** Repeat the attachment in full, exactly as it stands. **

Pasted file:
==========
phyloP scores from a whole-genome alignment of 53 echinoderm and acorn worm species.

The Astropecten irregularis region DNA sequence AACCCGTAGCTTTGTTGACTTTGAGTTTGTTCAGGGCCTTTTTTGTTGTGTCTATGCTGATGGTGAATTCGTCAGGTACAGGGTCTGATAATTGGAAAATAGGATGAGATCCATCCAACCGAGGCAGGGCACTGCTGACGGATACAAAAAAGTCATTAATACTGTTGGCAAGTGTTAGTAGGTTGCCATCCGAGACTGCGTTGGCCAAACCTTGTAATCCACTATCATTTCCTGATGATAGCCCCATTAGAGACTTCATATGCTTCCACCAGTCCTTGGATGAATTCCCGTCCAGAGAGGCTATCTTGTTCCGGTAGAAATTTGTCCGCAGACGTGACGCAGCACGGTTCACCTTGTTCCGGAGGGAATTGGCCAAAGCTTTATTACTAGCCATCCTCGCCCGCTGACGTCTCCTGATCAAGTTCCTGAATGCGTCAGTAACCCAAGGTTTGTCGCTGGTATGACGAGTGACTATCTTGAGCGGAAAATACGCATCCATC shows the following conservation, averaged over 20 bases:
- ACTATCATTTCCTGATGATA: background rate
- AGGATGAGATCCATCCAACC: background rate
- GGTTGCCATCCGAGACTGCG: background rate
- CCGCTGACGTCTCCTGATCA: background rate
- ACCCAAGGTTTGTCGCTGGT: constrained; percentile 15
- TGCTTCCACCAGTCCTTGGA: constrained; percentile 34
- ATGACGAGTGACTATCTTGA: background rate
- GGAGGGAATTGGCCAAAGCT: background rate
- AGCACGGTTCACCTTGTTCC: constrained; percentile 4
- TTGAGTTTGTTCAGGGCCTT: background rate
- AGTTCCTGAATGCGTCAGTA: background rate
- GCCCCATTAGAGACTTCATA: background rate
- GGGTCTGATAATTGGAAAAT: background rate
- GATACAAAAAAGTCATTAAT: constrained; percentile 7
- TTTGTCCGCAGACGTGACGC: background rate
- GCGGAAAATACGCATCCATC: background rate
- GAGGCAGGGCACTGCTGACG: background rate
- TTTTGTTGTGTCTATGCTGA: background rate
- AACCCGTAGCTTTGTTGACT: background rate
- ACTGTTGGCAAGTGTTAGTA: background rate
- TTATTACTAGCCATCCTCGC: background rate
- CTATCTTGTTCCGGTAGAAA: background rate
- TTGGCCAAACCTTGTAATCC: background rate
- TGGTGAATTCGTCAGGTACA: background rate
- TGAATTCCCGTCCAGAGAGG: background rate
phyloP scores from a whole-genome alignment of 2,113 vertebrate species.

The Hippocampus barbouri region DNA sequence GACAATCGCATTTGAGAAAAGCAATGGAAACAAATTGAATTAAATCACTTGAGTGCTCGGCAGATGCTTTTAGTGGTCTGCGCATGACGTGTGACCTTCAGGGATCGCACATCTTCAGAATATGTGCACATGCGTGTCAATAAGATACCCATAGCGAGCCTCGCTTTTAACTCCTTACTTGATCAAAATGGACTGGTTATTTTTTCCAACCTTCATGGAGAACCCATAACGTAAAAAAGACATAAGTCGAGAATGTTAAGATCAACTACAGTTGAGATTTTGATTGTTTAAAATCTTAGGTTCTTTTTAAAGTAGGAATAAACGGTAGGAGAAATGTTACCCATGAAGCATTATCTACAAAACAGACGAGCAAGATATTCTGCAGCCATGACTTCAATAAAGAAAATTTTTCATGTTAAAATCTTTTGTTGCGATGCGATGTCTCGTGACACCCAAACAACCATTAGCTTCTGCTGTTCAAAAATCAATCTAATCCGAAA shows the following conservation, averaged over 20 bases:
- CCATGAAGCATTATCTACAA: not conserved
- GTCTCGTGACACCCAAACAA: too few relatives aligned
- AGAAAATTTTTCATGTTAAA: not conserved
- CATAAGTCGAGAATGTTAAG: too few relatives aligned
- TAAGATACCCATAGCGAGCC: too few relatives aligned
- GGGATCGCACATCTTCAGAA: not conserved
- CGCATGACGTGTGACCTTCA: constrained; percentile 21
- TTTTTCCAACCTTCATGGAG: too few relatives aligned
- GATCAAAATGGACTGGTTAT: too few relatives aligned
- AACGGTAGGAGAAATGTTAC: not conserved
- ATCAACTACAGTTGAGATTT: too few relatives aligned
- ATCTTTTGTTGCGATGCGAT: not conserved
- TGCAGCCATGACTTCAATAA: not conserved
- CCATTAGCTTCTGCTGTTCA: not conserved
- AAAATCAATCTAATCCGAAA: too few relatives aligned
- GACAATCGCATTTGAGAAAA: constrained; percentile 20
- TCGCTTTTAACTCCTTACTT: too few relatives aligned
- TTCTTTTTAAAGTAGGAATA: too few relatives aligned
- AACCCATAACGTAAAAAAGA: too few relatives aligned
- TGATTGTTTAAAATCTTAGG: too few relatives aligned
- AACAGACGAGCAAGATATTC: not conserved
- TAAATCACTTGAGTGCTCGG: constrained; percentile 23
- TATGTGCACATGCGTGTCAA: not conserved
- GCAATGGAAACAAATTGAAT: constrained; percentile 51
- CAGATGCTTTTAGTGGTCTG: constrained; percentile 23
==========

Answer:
phyloP scores from a whole-genome alignment of 53 echinoderm and acorn worm species.

The Astropecten irregularis region DNA sequence AACCCGTAGCTTTGTTGACTTTGAGTTTGTTCAGGGCCTTTTTTGTTGTGTCTATGCTGATGGTGAATTCGTCAGGTACAGGGTCTGATAATTGGAAAATAGGATGAGATCCATCCAACCGAGGCAGGGCACTGCTGACGGATACAAAAAAGTCATTAATACTGTTGGCAAGTGTTAGTAGGTTGCCATCCGAGACTGCGTTGGCCAAACCTTGTAATCCACTATCATTTCCTGATGATAGCCCCATTAGAGACTTCATATGCTTCCACCAGTCCTTGGATGAATTCCCGTCCAGAGAGGCTATCTTGTTCCGGTAGAAATTTGTCCGCAGACGTGACGCAGCACGGTTCACCTTGTTCCGGAGGGAATTGGCCAAAGCTTTATTACTAGCCATCCTCGCCCGCTGACGTCTCCTGATCAAGTTCCTGAATGCGTCAGTAACCCAAGGTTTGTCGCTGGTATGACGAGTGACTATCTTGAGCGGAAAATACGCATCCATC shows the following conservation, averaged over 20 bases:
- ACTATCATTTCCTGATGATA: background rate
- AGGATGAGATCCATCCAACC: background rate
- GGTTGCCATCCGAGACTGCG: background rate
- CCGCTGACGTCTCCTGATCA: background rate
- ACCCAAGGTTTGTCGCTGGT: constrained; percentile 15
- TGCTTCCACCAGTCCTTGGA: constrained; percentile 34
- ATGACGAGTGACTATCTTGA: background rate
- GGAGGGAATTGGCCAAAGCT: background rate
- AGCACGGTTCACCTTGTTCC: constrained; percentile 4
- TTGAGTTTGTTCAGGGCCTT: background rate
- AGTTCCTGAATGCGTCAGTA: background rate
- GCCCCATTAGAGACTTCATA: background rate
- GGGTCTGATAATTGGAAAAT: background rate
- GATACAAAAAAGTCATTAAT: constrained; percentile 7
- TTTGTCCGCAGACGTGACGC: background rate
- GCGGAAAATACGCATCCATC: background rate
- GAGGCAGGGCACTGCTGACG: background rate
- TTTTGTTGTGTCTATGCTGA: background rate
- AACCCGTAGCTTTGTTGACT: background rate
- ACTGTTGGCAAGTGTTAGTA: background rate
- TTATTACTAGCCATCCTCGC: background rate
- CTATCTTGTTCCGGTAGAAA: background rate
- TTGGCCAAACCTTGTAATCC: background rate
- TGGTGAATTCGTCAGGTACA: background rate
- TGAATTCCCGTCCAGAGAGG: background rate
phyloP scores from a whole-genome alignment of 2,113 vertebrate species.

The Hippocampus barbouri region DNA sequence GACAATCGCATTTGAGAAAAGCAATGGAAACAAATTGAATTAAATCACTTGAGTGCTCGGCAGATGCTTTTAGTGGTCTGCGCATGACGTGTGACCTTCAGGGATCGCACATCTTCAGAATATGTGCACATGCGTGTCAATAAGATACCCATAGCGAGCCTCGCTTTTAACTCCTTACTTGATCAAAATGGACTGGTTATTTTTTCCAACCTTCATGGAGAACCCATAACGTAAAAAAGACATAAGTCGAGAATGTTAAGATCAACTACAGTTGAGATTTTGATTGTTTAAAATCTTAGGTTCTTTTTAAAGTAGGAATAAACGGTAGGAGAAATGTTACCCATGAAGCATTATCTACAAAACAGACGAGCAAGATATTCTGCAGCCATGACTTCAATAAAGAAAATTTTTCATGTTAAAATCTTTTGTTGCGATGCGATGTCTCGTGACACCCAAACAACCATTAGCTTCTGCTGTTCAAAAATCAATCTAATCCGAAA shows the following conservation, averaged over 20 bases:
- CCATGAAGCATTATCTACAA: not conserved
- GTCTCGTGACACCCAAACAA: too few relatives aligned
- AGAAAATTTTTCATGTTAAA: not conserved
- CATAAGTCGAGAATGTTAAG: too few relatives aligned
- TAAGATACCCATAGCGAGCC: too few relatives aligned
- GGGATCGCACATCTTCAGAA: not conserved
- CGCATGACGTGTGACCTTCA: constrained; percentile 21
- TTTTTCCAACCTTCATGGAG: too few relatives aligned
- GATCAAAATGGACTGGTTAT: too few relatives aligned
- AACGGTAGGAGAAATGTTAC: not conserved
- ATCAACTACAGTTGAGATTT: too few relatives aligned
- ATCTTTTGTTGCGATGCGAT: not conserved
- TGCAGCCATGACTTCAATAA: not conserved
- CCATTAGCTTCTGCTGTTCA: not conserved
- AAAATCAATCTAATCCGAAA: too few relatives aligned
- GACAATCGCATTTGAGAAAA: constrained; percentile 20
- TCGCTTTTAACTCCTTACTT: too few relatives aligned
- TTCTTTTTAAAGTAGGAATA: too few relatives aligned
- AACCCATAACGTAAAAAAGA: too few relatives aligned
- TGATTGTTTAAAATCTTAGG: too few relatives aligned
- AACAGACGAGCAAGATATTC: not conserved
- TAAATCACTTGAGTGCTCGG: constrained; percentile 23
- TATGTGCACATGCGTGTCAA: not conserved
- GCAATGGAAACAAATTGAAT: constrained; percentile 51
- CAGATGCTTTTAGTGGTCTG: constrained; percentile 23